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Too Much of Normal
by Rabiya S. Tuma
Hiroshi Tsuda (left), Huda Zoghbi, and colleagues discovered a new factor in the development of neurodegenerative disorders.
Huda Y. Zoghbi long wanted to know how one mutant protein can wreak such havoc in people who have spinocerebellar ataxia type 1 (SCA1). A chance observation by a first-year graduate student shed light on the problem—in what might be a case where too much good is actually bad.
SCA1 belongs to a group of neurodegenerative disorders called the polyglutamine diseases, each of which is characterized by a mutant protein with an abnormally long stretch of a single amino acid—glutamine.
"Most people have naturally focused on the polyglutamine tract [that stretch of glutamine repeats] when studying the pathogenesis of these polyglutamine diseases," says Zoghbi, an HHMI investigator at Baylor College of Medicine in Houston. But she sees things differently. If each disorder causes a unique constellation of symptoms, Zoghbi reasons, then the shared polyglutamine tract cannot be the only part of the protein that is culpable. The challenge, then, is how to identify other regions of the protein—ataxin-1 in the case of SCA1—that contribute to the problem.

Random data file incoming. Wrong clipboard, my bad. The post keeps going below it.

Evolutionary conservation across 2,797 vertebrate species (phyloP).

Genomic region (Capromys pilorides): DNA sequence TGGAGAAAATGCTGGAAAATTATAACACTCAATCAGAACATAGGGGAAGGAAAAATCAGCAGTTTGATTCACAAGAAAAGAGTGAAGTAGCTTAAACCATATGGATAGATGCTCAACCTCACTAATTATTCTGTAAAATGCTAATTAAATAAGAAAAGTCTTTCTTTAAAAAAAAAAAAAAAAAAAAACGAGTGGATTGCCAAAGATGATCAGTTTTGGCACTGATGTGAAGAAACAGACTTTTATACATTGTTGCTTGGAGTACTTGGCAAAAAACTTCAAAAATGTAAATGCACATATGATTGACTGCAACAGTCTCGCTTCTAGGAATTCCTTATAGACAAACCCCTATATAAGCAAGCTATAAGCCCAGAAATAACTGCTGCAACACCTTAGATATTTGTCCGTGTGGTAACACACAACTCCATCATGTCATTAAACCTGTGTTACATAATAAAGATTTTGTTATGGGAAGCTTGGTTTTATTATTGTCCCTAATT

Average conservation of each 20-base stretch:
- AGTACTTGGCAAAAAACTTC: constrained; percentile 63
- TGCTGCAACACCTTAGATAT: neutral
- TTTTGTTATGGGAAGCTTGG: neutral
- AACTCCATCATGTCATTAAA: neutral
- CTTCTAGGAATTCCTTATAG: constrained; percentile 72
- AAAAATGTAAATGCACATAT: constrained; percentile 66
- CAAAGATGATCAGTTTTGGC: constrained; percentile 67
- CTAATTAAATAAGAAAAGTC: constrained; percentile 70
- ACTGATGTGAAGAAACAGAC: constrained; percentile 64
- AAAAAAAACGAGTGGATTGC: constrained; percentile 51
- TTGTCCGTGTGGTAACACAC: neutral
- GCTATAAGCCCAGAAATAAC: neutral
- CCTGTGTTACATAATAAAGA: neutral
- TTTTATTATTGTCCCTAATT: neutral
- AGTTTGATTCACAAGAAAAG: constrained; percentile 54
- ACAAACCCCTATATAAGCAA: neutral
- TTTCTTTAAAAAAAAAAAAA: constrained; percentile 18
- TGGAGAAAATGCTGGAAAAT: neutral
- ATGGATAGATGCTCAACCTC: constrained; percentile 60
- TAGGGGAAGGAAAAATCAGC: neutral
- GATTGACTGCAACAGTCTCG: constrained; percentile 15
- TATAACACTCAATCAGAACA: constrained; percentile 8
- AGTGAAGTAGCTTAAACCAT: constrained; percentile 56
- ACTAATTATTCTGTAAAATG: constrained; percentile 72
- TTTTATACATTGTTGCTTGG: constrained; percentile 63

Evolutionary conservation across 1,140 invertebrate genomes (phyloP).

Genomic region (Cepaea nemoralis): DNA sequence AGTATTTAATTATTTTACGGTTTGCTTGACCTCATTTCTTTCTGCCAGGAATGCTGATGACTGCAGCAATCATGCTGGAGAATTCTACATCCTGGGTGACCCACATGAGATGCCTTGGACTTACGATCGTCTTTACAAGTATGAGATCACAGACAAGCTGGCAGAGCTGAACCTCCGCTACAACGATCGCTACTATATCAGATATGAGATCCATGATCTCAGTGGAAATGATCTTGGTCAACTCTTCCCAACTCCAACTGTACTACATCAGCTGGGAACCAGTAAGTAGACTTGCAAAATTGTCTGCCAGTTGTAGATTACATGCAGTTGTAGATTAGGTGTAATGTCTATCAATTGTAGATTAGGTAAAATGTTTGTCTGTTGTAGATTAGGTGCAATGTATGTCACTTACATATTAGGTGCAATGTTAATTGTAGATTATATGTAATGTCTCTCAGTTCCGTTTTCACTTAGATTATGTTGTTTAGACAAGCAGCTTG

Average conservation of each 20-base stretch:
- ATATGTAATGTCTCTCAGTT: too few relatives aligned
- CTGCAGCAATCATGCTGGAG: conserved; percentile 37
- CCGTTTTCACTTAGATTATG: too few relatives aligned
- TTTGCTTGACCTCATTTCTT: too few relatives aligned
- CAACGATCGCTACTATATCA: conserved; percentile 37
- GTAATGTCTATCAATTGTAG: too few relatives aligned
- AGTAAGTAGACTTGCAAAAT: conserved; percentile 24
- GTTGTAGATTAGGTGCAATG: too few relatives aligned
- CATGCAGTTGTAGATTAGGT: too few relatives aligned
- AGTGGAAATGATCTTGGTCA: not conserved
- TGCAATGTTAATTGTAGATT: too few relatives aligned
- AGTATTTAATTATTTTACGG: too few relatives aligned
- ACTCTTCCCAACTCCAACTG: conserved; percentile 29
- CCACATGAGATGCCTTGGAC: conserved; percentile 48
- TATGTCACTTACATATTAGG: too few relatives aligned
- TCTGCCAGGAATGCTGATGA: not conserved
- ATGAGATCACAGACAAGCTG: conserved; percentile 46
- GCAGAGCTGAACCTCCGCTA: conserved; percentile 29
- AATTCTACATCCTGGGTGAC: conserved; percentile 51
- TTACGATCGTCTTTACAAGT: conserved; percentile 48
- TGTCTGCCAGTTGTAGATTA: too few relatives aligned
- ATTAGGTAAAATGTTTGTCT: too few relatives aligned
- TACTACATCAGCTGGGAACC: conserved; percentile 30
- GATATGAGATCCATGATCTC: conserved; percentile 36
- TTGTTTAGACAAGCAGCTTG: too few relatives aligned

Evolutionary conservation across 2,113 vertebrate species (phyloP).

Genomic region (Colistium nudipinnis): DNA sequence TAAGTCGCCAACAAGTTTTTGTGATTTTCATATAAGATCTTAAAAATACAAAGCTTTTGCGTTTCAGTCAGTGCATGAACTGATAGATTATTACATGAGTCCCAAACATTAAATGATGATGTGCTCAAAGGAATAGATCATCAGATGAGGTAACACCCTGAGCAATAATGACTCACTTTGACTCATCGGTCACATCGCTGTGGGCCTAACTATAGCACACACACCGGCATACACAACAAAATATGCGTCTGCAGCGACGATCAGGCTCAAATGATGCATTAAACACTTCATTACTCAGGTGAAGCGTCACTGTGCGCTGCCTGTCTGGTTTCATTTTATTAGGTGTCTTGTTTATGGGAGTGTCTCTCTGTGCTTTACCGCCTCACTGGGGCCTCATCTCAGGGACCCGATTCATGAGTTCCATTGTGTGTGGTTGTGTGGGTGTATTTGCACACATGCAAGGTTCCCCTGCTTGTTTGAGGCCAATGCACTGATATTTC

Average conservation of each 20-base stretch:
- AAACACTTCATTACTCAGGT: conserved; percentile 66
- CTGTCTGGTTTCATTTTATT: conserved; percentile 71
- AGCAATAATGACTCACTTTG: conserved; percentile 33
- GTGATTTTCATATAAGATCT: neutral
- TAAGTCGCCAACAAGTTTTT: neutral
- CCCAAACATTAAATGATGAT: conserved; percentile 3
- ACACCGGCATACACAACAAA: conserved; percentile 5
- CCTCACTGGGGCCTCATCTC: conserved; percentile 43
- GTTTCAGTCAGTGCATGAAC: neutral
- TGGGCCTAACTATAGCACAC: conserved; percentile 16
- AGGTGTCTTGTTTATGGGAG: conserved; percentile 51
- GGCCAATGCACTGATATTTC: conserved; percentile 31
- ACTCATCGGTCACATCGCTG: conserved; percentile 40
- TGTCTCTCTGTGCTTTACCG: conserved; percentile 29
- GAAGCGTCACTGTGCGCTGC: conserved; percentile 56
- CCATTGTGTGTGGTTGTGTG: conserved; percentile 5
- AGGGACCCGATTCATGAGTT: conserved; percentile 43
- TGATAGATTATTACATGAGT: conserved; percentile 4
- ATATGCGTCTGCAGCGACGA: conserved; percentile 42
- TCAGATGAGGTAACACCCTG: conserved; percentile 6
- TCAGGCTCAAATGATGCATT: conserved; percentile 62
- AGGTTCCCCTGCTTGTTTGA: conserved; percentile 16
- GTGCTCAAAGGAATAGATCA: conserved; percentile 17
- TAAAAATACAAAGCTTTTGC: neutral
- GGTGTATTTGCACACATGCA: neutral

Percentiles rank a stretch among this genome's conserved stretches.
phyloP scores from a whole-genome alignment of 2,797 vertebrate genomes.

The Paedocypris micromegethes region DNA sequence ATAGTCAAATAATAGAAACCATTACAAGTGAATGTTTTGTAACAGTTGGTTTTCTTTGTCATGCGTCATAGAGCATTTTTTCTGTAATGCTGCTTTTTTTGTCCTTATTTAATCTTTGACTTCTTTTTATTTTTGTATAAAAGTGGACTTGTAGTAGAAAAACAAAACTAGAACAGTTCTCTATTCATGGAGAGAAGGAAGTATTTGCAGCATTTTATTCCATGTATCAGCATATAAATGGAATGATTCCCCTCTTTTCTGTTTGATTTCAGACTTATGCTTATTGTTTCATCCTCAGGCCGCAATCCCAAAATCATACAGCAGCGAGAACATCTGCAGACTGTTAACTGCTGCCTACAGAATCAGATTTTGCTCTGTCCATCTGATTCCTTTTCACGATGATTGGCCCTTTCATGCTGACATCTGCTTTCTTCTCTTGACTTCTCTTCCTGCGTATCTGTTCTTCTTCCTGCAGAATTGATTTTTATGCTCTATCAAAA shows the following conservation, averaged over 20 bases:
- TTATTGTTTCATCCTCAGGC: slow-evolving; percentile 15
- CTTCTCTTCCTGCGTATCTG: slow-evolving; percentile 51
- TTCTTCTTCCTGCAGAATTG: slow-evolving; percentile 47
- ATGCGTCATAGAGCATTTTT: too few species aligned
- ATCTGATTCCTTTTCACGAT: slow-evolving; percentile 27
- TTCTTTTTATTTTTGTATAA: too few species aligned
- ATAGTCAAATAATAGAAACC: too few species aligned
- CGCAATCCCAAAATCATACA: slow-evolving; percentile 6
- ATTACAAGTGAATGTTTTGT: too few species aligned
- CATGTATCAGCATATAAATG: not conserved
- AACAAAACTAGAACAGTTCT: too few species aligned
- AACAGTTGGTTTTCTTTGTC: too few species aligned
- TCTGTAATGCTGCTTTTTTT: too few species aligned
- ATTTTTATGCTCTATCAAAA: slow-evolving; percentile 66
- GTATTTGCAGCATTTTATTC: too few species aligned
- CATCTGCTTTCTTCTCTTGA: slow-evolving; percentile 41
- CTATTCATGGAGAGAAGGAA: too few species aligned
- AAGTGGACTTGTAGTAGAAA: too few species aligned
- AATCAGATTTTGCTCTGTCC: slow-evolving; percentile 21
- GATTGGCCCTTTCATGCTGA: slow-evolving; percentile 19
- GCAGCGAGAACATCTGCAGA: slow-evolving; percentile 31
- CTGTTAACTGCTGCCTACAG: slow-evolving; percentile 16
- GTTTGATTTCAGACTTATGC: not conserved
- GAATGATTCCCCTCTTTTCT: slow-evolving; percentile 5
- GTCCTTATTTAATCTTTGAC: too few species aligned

A lucky break came when first-year graduate student Matthew F. Rose was deciding whose lab to join for his dissertation work—Zoghbi's or that of Hugo J. Bellen, also an HHMI investigator at Baylor, who works on development of the nervous system in the fruit fly Drosophila melanogaster. While trying out Bellen's lab, Rose combed through the results of an experiment, designed by postdoctoral fellow Hamed Jafar-Nejad, to identify proteins that interact with the Drosophila protein Senseless. Rose noticed in particular that dAtx-1—the fly equivalent of ataxin-1—binds to senseless.
Photo: Rocky Kneten